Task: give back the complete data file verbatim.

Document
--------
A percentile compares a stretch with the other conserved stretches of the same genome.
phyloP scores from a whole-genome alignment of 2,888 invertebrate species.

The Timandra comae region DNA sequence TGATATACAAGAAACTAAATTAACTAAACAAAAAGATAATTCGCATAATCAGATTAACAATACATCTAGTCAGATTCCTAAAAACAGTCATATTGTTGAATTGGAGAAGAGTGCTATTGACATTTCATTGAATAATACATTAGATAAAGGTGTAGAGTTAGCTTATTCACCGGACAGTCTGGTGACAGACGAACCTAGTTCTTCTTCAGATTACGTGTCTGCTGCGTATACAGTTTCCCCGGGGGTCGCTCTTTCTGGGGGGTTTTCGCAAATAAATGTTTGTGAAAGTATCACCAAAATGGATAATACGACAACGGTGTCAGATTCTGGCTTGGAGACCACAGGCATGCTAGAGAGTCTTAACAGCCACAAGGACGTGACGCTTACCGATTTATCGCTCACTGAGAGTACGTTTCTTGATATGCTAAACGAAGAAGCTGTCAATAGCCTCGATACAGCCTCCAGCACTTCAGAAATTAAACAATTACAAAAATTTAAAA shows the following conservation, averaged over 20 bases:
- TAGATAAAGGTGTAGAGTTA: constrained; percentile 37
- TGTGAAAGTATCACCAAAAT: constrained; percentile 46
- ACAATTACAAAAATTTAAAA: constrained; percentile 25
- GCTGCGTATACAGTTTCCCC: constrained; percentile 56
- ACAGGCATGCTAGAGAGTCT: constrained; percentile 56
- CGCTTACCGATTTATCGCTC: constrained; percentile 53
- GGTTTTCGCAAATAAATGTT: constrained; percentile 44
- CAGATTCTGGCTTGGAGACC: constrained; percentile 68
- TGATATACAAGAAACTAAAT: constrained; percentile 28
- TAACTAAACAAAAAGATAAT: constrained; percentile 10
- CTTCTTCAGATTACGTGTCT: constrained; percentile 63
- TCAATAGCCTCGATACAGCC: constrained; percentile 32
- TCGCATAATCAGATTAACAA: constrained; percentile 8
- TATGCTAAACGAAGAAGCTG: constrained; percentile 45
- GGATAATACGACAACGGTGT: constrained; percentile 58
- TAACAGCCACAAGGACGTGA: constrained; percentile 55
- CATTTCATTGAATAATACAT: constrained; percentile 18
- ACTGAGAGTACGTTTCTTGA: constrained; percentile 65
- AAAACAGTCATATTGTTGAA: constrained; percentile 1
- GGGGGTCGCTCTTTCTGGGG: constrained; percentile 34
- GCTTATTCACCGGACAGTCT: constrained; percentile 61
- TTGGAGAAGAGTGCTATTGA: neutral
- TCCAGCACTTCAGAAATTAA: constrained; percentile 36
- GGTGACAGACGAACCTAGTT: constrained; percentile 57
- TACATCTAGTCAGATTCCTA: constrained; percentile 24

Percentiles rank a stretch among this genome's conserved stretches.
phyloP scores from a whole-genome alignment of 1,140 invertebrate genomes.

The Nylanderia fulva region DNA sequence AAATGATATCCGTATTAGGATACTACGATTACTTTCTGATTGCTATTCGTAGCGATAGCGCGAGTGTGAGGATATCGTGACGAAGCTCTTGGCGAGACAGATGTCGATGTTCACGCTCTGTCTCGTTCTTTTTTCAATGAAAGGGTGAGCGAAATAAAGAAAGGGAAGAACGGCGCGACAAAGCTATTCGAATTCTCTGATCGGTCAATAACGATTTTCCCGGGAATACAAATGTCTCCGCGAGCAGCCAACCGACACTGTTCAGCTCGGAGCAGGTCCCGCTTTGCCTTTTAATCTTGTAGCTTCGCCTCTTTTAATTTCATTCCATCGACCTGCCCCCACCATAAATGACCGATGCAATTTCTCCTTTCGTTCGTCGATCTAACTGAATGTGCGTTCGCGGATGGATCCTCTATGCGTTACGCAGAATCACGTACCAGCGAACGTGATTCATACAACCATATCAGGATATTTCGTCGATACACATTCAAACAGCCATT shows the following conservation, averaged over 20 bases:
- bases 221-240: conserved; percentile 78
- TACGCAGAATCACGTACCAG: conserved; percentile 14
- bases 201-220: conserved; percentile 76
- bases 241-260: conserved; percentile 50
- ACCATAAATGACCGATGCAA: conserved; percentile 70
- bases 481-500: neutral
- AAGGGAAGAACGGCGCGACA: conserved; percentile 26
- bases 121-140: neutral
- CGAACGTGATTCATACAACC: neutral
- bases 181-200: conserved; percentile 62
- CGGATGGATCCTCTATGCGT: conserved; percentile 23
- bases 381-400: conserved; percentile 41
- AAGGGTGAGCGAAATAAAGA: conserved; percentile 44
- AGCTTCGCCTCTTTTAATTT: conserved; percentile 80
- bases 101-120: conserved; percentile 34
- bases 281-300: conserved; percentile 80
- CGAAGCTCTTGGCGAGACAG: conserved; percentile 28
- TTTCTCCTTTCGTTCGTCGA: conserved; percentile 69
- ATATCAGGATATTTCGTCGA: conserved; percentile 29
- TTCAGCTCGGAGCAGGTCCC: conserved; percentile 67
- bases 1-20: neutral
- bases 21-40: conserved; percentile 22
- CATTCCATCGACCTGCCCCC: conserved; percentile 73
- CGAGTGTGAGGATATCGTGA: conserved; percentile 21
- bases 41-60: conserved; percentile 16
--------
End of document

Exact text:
A percentile compares a stretch with the other conserved stretches of the same genome.
phyloP scores from a whole-genome alignment of 2,888 invertebrate species.

The Timandra comae region DNA sequence TGATATACAAGAAACTAAATTAACTAAACAAAAAGATAATTCGCATAATCAGATTAACAATACATCTAGTCAGATTCCTAAAAACAGTCATATTGTTGAATTGGAGAAGAGTGCTATTGACATTTCATTGAATAATACATTAGATAAAGGTGTAGAGTTAGCTTATTCACCGGACAGTCTGGTGACAGACGAACCTAGTTCTTCTTCAGATTACGTGTCTGCTGCGTATACAGTTTCCCCGGGGGTCGCTCTTTCTGGGGGGTTTTCGCAAATAAATGTTTGTGAAAGTATCACCAAAATGGATAATACGACAACGGTGTCAGATTCTGGCTTGGAGACCACAGGCATGCTAGAGAGTCTTAACAGCCACAAGGACGTGACGCTTACCGATTTATCGCTCACTGAGAGTACGTTTCTTGATATGCTAAACGAAGAAGCTGTCAATAGCCTCGATACAGCCTCCAGCACTTCAGAAATTAAACAATTACAAAAATTTAAAA shows the following conservation, averaged over 20 bases:
- TAGATAAAGGTGTAGAGTTA: constrained; percentile 37
- TGTGAAAGTATCACCAAAAT: constrained; percentile 46
- ACAATTACAAAAATTTAAAA: constrained; percentile 25
- GCTGCGTATACAGTTTCCCC: constrained; percentile 56
- ACAGGCATGCTAGAGAGTCT: constrained; percentile 56
- CGCTTACCGATTTATCGCTC: constrained; percentile 53
- GGTTTTCGCAAATAAATGTT: constrained; percentile 44
- CAGATTCTGGCTTGGAGACC: constrained; percentile 68
- TGATATACAAGAAACTAAAT: constrained; percentile 28
- TAACTAAACAAAAAGATAAT: constrained; percentile 10
- CTTCTTCAGATTACGTGTCT: constrained; percentile 63
- TCAATAGCCTCGATACAGCC: constrained; percentile 32
- TCGCATAATCAGATTAACAA: constrained; percentile 8
- TATGCTAAACGAAGAAGCTG: constrained; percentile 45
- GGATAATACGACAACGGTGT: constrained; percentile 58
- TAACAGCCACAAGGACGTGA: constrained; percentile 55
- CATTTCATTGAATAATACAT: constrained; percentile 18
- ACTGAGAGTACGTTTCTTGA: constrained; percentile 65
- AAAACAGTCATATTGTTGAA: constrained; percentile 1
- GGGGGTCGCTCTTTCTGGGG: constrained; percentile 34
- GCTTATTCACCGGACAGTCT: constrained; percentile 61
- TTGGAGAAGAGTGCTATTGA: neutral
- TCCAGCACTTCAGAAATTAA: constrained; percentile 36
- GGTGACAGACGAACCTAGTT: constrained; percentile 57
- TACATCTAGTCAGATTCCTA: constrained; percentile 24

Percentiles rank a stretch among this genome's conserved stretches.
phyloP scores from a whole-genome alignment of 1,140 invertebrate genomes.

The Nylanderia fulva region DNA sequence AAATGATATCCGTATTAGGATACTACGATTACTTTCTGATTGCTATTCGTAGCGATAGCGCGAGTGTGAGGATATCGTGACGAAGCTCTTGGCGAGACAGATGTCGATGTTCACGCTCTGTCTCGTTCTTTTTTCAATGAAAGGGTGAGCGAAATAAAGAAAGGGAAGAACGGCGCGACAAAGCTATTCGAATTCTCTGATCGGTCAATAACGATTTTCCCGGGAATACAAATGTCTCCGCGAGCAGCCAACCGACACTGTTCAGCTCGGAGCAGGTCCCGCTTTGCCTTTTAATCTTGTAGCTTCGCCTCTTTTAATTTCATTCCATCGACCTGCCCCCACCATAAATGACCGATGCAATTTCTCCTTTCGTTCGTCGATCTAACTGAATGTGCGTTCGCGGATGGATCCTCTATGCGTTACGCAGAATCACGTACCAGCGAACGTGATTCATACAACCATATCAGGATATTTCGTCGATACACATTCAAACAGCCATT shows the following conservation, averaged over 20 bases:
- bases 221-240: conserved; percentile 78
- TACGCAGAATCACGTACCAG: conserved; percentile 14
- bases 201-220: conserved; percentile 76
- bases 241-260: conserved; percentile 50
- ACCATAAATGACCGATGCAA: conserved; percentile 70
- bases 481-500: neutral
- AAGGGAAGAACGGCGCGACA: conserved; percentile 26
- bases 121-140: neutral
- CGAACGTGATTCATACAACC: neutral
- bases 181-200: conserved; percentile 62
- CGGATGGATCCTCTATGCGT: conserved; percentile 23
- bases 381-400: conserved; percentile 41
- AAGGGTGAGCGAAATAAAGA: conserved; percentile 44
- AGCTTCGCCTCTTTTAATTT: conserved; percentile 80
- bases 101-120: conserved; percentile 34
- bases 281-300: conserved; percentile 80
- CGAAGCTCTTGGCGAGACAG: conserved; percentile 28
- TTTCTCCTTTCGTTCGTCGA: conserved; percentile 69
- ATATCAGGATATTTCGTCGA: conserved; percentile 29
- TTCAGCTCGGAGCAGGTCCC: conserved; percentile 67
- bases 1-20: neutral
- bases 21-40: conserved; percentile 22
- CATTCCATCGACCTGCCCCC: conserved; percentile 73
- CGAGTGTGAGGATATCGTGA: conserved; percentile 21
- bases 41-60: conserved; percentile 16